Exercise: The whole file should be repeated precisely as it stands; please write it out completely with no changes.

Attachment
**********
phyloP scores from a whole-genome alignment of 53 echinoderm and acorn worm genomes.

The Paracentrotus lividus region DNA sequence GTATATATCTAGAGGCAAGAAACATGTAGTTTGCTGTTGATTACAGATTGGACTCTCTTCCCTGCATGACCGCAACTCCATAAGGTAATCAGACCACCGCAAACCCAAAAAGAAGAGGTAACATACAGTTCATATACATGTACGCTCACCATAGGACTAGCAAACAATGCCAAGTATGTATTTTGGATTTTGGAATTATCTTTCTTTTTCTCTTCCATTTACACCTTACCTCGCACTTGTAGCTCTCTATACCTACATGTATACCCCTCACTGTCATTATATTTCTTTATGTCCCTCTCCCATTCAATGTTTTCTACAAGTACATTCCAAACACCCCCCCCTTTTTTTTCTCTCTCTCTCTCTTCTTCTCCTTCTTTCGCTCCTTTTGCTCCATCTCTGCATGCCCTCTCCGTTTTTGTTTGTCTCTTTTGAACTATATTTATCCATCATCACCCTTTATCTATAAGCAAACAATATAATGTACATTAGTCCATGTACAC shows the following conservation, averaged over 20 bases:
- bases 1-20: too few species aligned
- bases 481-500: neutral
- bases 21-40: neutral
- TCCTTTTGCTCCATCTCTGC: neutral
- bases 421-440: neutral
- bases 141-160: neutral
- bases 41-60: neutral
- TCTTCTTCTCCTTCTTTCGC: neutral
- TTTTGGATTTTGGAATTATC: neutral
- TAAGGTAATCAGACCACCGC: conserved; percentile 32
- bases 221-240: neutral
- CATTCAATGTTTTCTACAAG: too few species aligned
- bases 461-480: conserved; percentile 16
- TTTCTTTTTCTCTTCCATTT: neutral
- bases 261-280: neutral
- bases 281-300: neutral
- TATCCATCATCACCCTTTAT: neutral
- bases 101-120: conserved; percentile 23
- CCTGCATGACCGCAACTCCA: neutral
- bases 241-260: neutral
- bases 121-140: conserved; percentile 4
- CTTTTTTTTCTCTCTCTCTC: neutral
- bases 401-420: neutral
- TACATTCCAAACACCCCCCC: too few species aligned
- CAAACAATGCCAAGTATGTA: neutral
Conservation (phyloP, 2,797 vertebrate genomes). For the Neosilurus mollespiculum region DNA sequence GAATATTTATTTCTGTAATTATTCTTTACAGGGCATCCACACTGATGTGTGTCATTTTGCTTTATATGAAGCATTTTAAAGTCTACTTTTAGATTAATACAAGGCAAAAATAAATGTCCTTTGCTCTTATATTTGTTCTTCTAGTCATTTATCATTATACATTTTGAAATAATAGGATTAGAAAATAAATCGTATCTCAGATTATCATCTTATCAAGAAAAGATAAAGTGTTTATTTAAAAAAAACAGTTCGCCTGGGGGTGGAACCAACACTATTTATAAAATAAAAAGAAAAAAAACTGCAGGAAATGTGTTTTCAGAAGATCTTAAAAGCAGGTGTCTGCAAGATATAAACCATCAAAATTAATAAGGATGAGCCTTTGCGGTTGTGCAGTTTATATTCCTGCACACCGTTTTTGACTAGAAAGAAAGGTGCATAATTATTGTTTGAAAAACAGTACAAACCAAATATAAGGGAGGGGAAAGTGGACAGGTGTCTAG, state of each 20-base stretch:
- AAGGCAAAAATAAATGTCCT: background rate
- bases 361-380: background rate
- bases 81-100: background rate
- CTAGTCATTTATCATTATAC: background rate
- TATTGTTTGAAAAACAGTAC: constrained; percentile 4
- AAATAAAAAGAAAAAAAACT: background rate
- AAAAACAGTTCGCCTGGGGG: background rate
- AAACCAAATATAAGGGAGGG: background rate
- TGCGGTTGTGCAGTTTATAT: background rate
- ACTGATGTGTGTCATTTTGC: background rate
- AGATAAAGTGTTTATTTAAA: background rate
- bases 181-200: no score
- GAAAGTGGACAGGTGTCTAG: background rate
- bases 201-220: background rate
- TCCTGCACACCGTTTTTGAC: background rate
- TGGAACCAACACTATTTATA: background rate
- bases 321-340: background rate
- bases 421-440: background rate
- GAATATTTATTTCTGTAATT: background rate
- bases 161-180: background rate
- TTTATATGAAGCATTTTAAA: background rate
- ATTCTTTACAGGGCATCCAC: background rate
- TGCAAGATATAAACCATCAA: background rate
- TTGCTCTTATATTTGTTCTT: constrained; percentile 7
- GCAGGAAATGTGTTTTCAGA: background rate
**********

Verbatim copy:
phyloP scores from a whole-genome alignment of 53 echinoderm and acorn worm genomes.

The Paracentrotus lividus region DNA sequence GTATATATCTAGAGGCAAGAAACATGTAGTTTGCTGTTGATTACAGATTGGACTCTCTTCCCTGCATGACCGCAACTCCATAAGGTAATCAGACCACCGCAAACCCAAAAAGAAGAGGTAACATACAGTTCATATACATGTACGCTCACCATAGGACTAGCAAACAATGCCAAGTATGTATTTTGGATTTTGGAATTATCTTTCTTTTTCTCTTCCATTTACACCTTACCTCGCACTTGTAGCTCTCTATACCTACATGTATACCCCTCACTGTCATTATATTTCTTTATGTCCCTCTCCCATTCAATGTTTTCTACAAGTACATTCCAAACACCCCCCCCTTTTTTTTCTCTCTCTCTCTCTTCTTCTCCTTCTTTCGCTCCTTTTGCTCCATCTCTGCATGCCCTCTCCGTTTTTGTTTGTCTCTTTTGAACTATATTTATCCATCATCACCCTTTATCTATAAGCAAACAATATAATGTACATTAGTCCATGTACAC shows the following conservation, averaged over 20 bases:
- bases 1-20: too few species aligned
- bases 481-500: neutral
- bases 21-40: neutral
- TCCTTTTGCTCCATCTCTGC: neutral
- bases 421-440: neutral
- bases 141-160: neutral
- bases 41-60: neutral
- TCTTCTTCTCCTTCTTTCGC: neutral
- TTTTGGATTTTGGAATTATC: neutral
- TAAGGTAATCAGACCACCGC: conserved; percentile 32
- bases 221-240: neutral
- CATTCAATGTTTTCTACAAG: too few species aligned
- bases 461-480: conserved; percentile 16
- TTTCTTTTTCTCTTCCATTT: neutral
- bases 261-280: neutral
- bases 281-300: neutral
- TATCCATCATCACCCTTTAT: neutral
- bases 101-120: conserved; percentile 23
- CCTGCATGACCGCAACTCCA: neutral
- bases 241-260: neutral
- bases 121-140: conserved; percentile 4
- CTTTTTTTTCTCTCTCTCTC: neutral
- bases 401-420: neutral
- TACATTCCAAACACCCCCCC: too few species aligned
- CAAACAATGCCAAGTATGTA: neutral
Conservation (phyloP, 2,797 vertebrate genomes). For the Neosilurus mollespiculum region DNA sequence GAATATTTATTTCTGTAATTATTCTTTACAGGGCATCCACACTGATGTGTGTCATTTTGCTTTATATGAAGCATTTTAAAGTCTACTTTTAGATTAATACAAGGCAAAAATAAATGTCCTTTGCTCTTATATTTGTTCTTCTAGTCATTTATCATTATACATTTTGAAATAATAGGATTAGAAAATAAATCGTATCTCAGATTATCATCTTATCAAGAAAAGATAAAGTGTTTATTTAAAAAAAACAGTTCGCCTGGGGGTGGAACCAACACTATTTATAAAATAAAAAGAAAAAAAACTGCAGGAAATGTGTTTTCAGAAGATCTTAAAAGCAGGTGTCTGCAAGATATAAACCATCAAAATTAATAAGGATGAGCCTTTGCGGTTGTGCAGTTTATATTCCTGCACACCGTTTTTGACTAGAAAGAAAGGTGCATAATTATTGTTTGAAAAACAGTACAAACCAAATATAAGGGAGGGGAAAGTGGACAGGTGTCTAG, state of each 20-base stretch:
- AAGGCAAAAATAAATGTCCT: background rate
- bases 361-380: background rate
- bases 81-100: background rate
- CTAGTCATTTATCATTATAC: background rate
- TATTGTTTGAAAAACAGTAC: constrained; percentile 4
- AAATAAAAAGAAAAAAAACT: background rate
- AAAAACAGTTCGCCTGGGGG: background rate
- AAACCAAATATAAGGGAGGG: background rate
- TGCGGTTGTGCAGTTTATAT: background rate
- ACTGATGTGTGTCATTTTGC: background rate
- AGATAAAGTGTTTATTTAAA: background rate
- bases 181-200: no score
- GAAAGTGGACAGGTGTCTAG: background rate
- bases 201-220: background rate
- TCCTGCACACCGTTTTTGAC: background rate
- TGGAACCAACACTATTTATA: background rate
- bases 321-340: background rate
- bases 421-440: background rate
- GAATATTTATTTCTGTAATT: background rate
- bases 161-180: background rate
- TTTATATGAAGCATTTTAAA: background rate
- ATTCTTTACAGGGCATCCAC: background rate
- TGCAAGATATAAACCATCAA: background rate
- TTGCTCTTATATTTGTTCTT: constrained; percentile 7
- GCAGGAAATGTGTTTTCAGA: background rate